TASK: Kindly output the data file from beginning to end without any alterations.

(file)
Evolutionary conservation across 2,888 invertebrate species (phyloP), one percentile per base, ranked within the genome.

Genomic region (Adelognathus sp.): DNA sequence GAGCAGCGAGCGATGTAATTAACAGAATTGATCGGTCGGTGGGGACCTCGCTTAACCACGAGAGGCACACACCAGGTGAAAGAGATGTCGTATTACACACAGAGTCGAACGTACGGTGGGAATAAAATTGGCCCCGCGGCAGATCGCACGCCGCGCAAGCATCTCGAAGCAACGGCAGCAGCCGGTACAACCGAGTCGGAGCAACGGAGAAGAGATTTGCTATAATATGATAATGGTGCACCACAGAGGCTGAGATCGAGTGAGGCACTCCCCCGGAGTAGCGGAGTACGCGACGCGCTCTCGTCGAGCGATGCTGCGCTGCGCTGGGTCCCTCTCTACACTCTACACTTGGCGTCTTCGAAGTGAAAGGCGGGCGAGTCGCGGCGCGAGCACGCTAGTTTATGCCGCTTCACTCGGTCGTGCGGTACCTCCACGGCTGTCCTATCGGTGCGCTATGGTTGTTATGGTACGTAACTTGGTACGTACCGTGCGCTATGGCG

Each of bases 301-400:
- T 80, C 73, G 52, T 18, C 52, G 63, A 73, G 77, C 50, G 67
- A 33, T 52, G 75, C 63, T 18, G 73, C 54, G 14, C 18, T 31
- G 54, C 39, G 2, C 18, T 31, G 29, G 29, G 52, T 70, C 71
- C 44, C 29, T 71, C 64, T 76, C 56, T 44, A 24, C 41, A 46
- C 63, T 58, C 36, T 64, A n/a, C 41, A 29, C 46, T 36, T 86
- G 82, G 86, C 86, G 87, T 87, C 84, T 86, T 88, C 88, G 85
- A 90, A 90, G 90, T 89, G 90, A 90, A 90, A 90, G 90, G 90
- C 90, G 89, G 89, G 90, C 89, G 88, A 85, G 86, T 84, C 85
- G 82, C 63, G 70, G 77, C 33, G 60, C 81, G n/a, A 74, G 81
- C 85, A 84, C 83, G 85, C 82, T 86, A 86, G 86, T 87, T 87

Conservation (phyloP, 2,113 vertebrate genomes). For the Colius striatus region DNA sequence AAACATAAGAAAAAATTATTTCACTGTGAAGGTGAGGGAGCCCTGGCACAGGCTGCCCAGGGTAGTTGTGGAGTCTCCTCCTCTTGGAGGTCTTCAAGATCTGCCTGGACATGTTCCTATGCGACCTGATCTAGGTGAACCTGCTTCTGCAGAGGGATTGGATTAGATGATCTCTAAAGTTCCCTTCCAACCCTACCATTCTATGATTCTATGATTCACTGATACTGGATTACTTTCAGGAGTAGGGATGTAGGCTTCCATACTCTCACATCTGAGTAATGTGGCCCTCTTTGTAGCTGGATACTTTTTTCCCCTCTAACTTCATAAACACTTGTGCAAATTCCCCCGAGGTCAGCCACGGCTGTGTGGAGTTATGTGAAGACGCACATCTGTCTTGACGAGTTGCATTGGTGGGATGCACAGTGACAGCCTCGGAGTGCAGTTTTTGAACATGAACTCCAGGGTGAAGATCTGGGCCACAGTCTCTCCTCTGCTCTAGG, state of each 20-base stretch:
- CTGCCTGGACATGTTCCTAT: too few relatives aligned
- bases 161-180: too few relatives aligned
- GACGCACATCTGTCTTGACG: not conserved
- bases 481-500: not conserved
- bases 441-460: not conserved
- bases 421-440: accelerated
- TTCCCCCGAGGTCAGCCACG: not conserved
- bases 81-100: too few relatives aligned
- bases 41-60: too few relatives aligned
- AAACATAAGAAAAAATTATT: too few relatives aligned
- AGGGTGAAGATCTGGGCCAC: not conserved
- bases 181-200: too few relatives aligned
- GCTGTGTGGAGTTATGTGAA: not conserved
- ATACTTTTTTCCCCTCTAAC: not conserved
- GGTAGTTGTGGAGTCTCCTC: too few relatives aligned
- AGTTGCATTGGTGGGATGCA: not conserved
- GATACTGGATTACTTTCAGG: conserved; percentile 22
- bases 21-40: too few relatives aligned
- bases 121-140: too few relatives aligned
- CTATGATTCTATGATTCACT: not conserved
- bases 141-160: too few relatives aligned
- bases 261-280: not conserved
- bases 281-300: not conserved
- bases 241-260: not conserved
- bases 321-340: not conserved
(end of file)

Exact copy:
Evolutionary conservation across 2,888 invertebrate species (phyloP), one percentile per base, ranked within the genome.

Genomic region (Adelognathus sp.): DNA sequence GAGCAGCGAGCGATGTAATTAACAGAATTGATCGGTCGGTGGGGACCTCGCTTAACCACGAGAGGCACACACCAGGTGAAAGAGATGTCGTATTACACACAGAGTCGAACGTACGGTGGGAATAAAATTGGCCCCGCGGCAGATCGCACGCCGCGCAAGCATCTCGAAGCAACGGCAGCAGCCGGTACAACCGAGTCGGAGCAACGGAGAAGAGATTTGCTATAATATGATAATGGTGCACCACAGAGGCTGAGATCGAGTGAGGCACTCCCCCGGAGTAGCGGAGTACGCGACGCGCTCTCGTCGAGCGATGCTGCGCTGCGCTGGGTCCCTCTCTACACTCTACACTTGGCGTCTTCGAAGTGAAAGGCGGGCGAGTCGCGGCGCGAGCACGCTAGTTTATGCCGCTTCACTCGGTCGTGCGGTACCTCCACGGCTGTCCTATCGGTGCGCTATGGTTGTTATGGTACGTAACTTGGTACGTACCGTGCGCTATGGCG

Each of bases 301-400:
- T 80, C 73, G 52, T 18, C 52, G 63, A 73, G 77, C 50, G 67
- A 33, T 52, G 75, C 63, T 18, G 73, C 54, G 14, C 18, T 31
- G 54, C 39, G 2, C 18, T 31, G 29, G 29, G 52, T 70, C 71
- C 44, C 29, T 71, C 64, T 76, C 56, T 44, A 24, C 41, A 46
- C 63, T 58, C 36, T 64, A n/a, C 41, A 29, C 46, T 36, T 86
- G 82, G 86, C 86, G 87, T 87, C 84, T 86, T 88, C 88, G 85
- A 90, A 90, G 90, T 89, G 90, A 90, A 90, A 90, G 90, G 90
- C 90, G 89, G 89, G 90, C 89, G 88, A 85, G 86, T 84, C 85
- G 82, C 63, G 70, G 77, C 33, G 60, C 81, G n/a, A 74, G 81
- C 85, A 84, C 83, G 85, C 82, T 86, A 86, G 86, T 87, T 87

Conservation (phyloP, 2,113 vertebrate genomes). For the Colius striatus region DNA sequence AAACATAAGAAAAAATTATTTCACTGTGAAGGTGAGGGAGCCCTGGCACAGGCTGCCCAGGGTAGTTGTGGAGTCTCCTCCTCTTGGAGGTCTTCAAGATCTGCCTGGACATGTTCCTATGCGACCTGATCTAGGTGAACCTGCTTCTGCAGAGGGATTGGATTAGATGATCTCTAAAGTTCCCTTCCAACCCTACCATTCTATGATTCTATGATTCACTGATACTGGATTACTTTCAGGAGTAGGGATGTAGGCTTCCATACTCTCACATCTGAGTAATGTGGCCCTCTTTGTAGCTGGATACTTTTTTCCCCTCTAACTTCATAAACACTTGTGCAAATTCCCCCGAGGTCAGCCACGGCTGTGTGGAGTTATGTGAAGACGCACATCTGTCTTGACGAGTTGCATTGGTGGGATGCACAGTGACAGCCTCGGAGTGCAGTTTTTGAACATGAACTCCAGGGTGAAGATCTGGGCCACAGTCTCTCCTCTGCTCTAGG, state of each 20-base stretch:
- CTGCCTGGACATGTTCCTAT: too few relatives aligned
- bases 161-180: too few relatives aligned
- GACGCACATCTGTCTTGACG: not conserved
- bases 481-500: not conserved
- bases 441-460: not conserved
- bases 421-440: accelerated
- TTCCCCCGAGGTCAGCCACG: not conserved
- bases 81-100: too few relatives aligned
- bases 41-60: too few relatives aligned
- AAACATAAGAAAAAATTATT: too few relatives aligned
- AGGGTGAAGATCTGGGCCAC: not conserved
- bases 181-200: too few relatives aligned
- GCTGTGTGGAGTTATGTGAA: not conserved
- ATACTTTTTTCCCCTCTAAC: not conserved
- GGTAGTTGTGGAGTCTCCTC: too few relatives aligned
- AGTTGCATTGGTGGGATGCA: not conserved
- GATACTGGATTACTTTCAGG: conserved; percentile 22
- bases 21-40: too few relatives aligned
- bases 121-140: too few relatives aligned
- CTATGATTCTATGATTCACT: not conserved
- bases 141-160: too few relatives aligned
- bases 261-280: not conserved
- bases 281-300: not conserved
- bases 241-260: not conserved
- bases 321-340: not conserved